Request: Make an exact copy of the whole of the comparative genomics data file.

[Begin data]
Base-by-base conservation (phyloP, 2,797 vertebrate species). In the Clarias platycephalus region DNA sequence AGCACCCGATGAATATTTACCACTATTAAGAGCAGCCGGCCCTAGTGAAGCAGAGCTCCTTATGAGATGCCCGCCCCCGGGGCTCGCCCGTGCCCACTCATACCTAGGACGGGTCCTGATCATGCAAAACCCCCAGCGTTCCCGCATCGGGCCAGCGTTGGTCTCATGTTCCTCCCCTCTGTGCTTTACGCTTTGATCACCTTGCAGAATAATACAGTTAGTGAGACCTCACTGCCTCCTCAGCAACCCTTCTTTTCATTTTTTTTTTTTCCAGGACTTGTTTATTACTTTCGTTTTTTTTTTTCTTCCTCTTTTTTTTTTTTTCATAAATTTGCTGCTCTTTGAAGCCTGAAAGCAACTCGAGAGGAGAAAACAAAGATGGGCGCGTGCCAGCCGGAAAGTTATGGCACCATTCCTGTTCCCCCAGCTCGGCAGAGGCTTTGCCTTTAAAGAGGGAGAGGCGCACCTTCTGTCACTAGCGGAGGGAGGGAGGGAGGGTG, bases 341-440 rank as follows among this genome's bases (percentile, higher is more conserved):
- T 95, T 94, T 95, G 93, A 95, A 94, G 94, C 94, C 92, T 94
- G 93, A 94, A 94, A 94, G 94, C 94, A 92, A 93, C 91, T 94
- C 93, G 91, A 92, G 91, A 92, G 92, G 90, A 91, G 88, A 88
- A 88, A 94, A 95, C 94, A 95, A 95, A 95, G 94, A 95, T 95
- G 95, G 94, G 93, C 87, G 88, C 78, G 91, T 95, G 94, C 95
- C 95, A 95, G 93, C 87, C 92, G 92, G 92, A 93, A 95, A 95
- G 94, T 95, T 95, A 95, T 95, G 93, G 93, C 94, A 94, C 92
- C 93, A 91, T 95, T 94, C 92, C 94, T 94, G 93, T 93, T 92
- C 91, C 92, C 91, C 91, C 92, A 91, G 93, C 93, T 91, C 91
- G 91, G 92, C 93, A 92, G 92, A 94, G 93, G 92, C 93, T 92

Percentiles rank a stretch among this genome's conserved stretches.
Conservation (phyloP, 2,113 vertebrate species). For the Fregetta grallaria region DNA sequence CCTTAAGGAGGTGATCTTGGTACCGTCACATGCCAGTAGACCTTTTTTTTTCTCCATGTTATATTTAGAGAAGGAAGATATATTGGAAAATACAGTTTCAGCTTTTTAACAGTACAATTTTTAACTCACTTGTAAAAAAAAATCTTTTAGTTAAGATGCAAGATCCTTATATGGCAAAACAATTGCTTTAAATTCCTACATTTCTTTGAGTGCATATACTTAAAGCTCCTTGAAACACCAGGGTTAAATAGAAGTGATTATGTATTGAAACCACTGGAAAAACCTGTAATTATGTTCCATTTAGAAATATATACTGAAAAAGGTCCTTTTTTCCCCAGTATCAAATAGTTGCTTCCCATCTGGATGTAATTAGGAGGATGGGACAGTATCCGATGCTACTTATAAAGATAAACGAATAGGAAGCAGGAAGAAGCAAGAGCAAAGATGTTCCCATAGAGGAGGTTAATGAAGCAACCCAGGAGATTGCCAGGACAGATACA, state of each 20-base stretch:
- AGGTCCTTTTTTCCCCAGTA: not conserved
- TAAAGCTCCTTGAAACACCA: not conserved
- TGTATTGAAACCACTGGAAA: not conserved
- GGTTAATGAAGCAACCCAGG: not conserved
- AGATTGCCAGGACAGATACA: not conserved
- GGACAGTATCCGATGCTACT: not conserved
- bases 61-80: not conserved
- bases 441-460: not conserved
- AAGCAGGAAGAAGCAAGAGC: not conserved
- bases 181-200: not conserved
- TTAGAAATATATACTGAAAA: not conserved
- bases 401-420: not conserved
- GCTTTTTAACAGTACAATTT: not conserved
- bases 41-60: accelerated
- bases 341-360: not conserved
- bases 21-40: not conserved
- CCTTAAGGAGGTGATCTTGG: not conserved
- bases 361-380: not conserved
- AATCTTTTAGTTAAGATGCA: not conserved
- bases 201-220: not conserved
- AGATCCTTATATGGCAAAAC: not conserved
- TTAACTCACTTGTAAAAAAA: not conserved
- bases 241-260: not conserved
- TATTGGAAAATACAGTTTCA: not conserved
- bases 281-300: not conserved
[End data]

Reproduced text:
Base-by-base conservation (phyloP, 2,797 vertebrate species). In the Clarias platycephalus region DNA sequence AGCACCCGATGAATATTTACCACTATTAAGAGCAGCCGGCCCTAGTGAAGCAGAGCTCCTTATGAGATGCCCGCCCCCGGGGCTCGCCCGTGCCCACTCATACCTAGGACGGGTCCTGATCATGCAAAACCCCCAGCGTTCCCGCATCGGGCCAGCGTTGGTCTCATGTTCCTCCCCTCTGTGCTTTACGCTTTGATCACCTTGCAGAATAATACAGTTAGTGAGACCTCACTGCCTCCTCAGCAACCCTTCTTTTCATTTTTTTTTTTTCCAGGACTTGTTTATTACTTTCGTTTTTTTTTTTCTTCCTCTTTTTTTTTTTTTCATAAATTTGCTGCTCTTTGAAGCCTGAAAGCAACTCGAGAGGAGAAAACAAAGATGGGCGCGTGCCAGCCGGAAAGTTATGGCACCATTCCTGTTCCCCCAGCTCGGCAGAGGCTTTGCCTTTAAAGAGGGAGAGGCGCACCTTCTGTCACTAGCGGAGGGAGGGAGGGAGGGTG, bases 341-440 rank as follows among this genome's bases (percentile, higher is more conserved):
- T 95, T 94, T 95, G 93, A 95, A 94, G 94, C 94, C 92, T 94
- G 93, A 94, A 94, A 94, G 94, C 94, A 92, A 93, C 91, T 94
- C 93, G 91, A 92, G 91, A 92, G 92, G 90, A 91, G 88, A 88
- A 88, A 94, A 95, C 94, A 95, A 95, A 95, G 94, A 95, T 95
- G 95, G 94, G 93, C 87, G 88, C 78, G 91, T 95, G 94, C 95
- C 95, A 95, G 93, C 87, C 92, G 92, G 92, A 93, A 95, A 95
- G 94, T 95, T 95, A 95, T 95, G 93, G 93, C 94, A 94, C 92
- C 93, A 91, T 95, T 94, C 92, C 94, T 94, G 93, T 93, T 92
- C 91, C 92, C 91, C 91, C 92, A 91, G 93, C 93, T 91, C 91
- G 91, G 92, C 93, A 92, G 92, A 94, G 93, G 92, C 93, T 92

Percentiles rank a stretch among this genome's conserved stretches.
Conservation (phyloP, 2,113 vertebrate species). For the Fregetta grallaria region DNA sequence CCTTAAGGAGGTGATCTTGGTACCGTCACATGCCAGTAGACCTTTTTTTTTCTCCATGTTATATTTAGAGAAGGAAGATATATTGGAAAATACAGTTTCAGCTTTTTAACAGTACAATTTTTAACTCACTTGTAAAAAAAAATCTTTTAGTTAAGATGCAAGATCCTTATATGGCAAAACAATTGCTTTAAATTCCTACATTTCTTTGAGTGCATATACTTAAAGCTCCTTGAAACACCAGGGTTAAATAGAAGTGATTATGTATTGAAACCACTGGAAAAACCTGTAATTATGTTCCATTTAGAAATATATACTGAAAAAGGTCCTTTTTTCCCCAGTATCAAATAGTTGCTTCCCATCTGGATGTAATTAGGAGGATGGGACAGTATCCGATGCTACTTATAAAGATAAACGAATAGGAAGCAGGAAGAAGCAAGAGCAAAGATGTTCCCATAGAGGAGGTTAATGAAGCAACCCAGGAGATTGCCAGGACAGATACA, state of each 20-base stretch:
- AGGTCCTTTTTTCCCCAGTA: not conserved
- TAAAGCTCCTTGAAACACCA: not conserved
- TGTATTGAAACCACTGGAAA: not conserved
- GGTTAATGAAGCAACCCAGG: not conserved
- AGATTGCCAGGACAGATACA: not conserved
- GGACAGTATCCGATGCTACT: not conserved
- bases 61-80: not conserved
- bases 441-460: not conserved
- AAGCAGGAAGAAGCAAGAGC: not conserved
- bases 181-200: not conserved
- TTAGAAATATATACTGAAAA: not conserved
- bases 401-420: not conserved
- GCTTTTTAACAGTACAATTT: not conserved
- bases 41-60: accelerated
- bases 341-360: not conserved
- bases 21-40: not conserved
- CCTTAAGGAGGTGATCTTGG: not conserved
- bases 361-380: not conserved
- AATCTTTTAGTTAAGATGCA: not conserved
- bases 201-220: not conserved
- AGATCCTTATATGGCAAAAC: not conserved
- TTAACTCACTTGTAAAAAAA: not conserved
- bases 241-260: not conserved
- TATTGGAAAATACAGTTTCA: not conserved
- bases 281-300: not conserved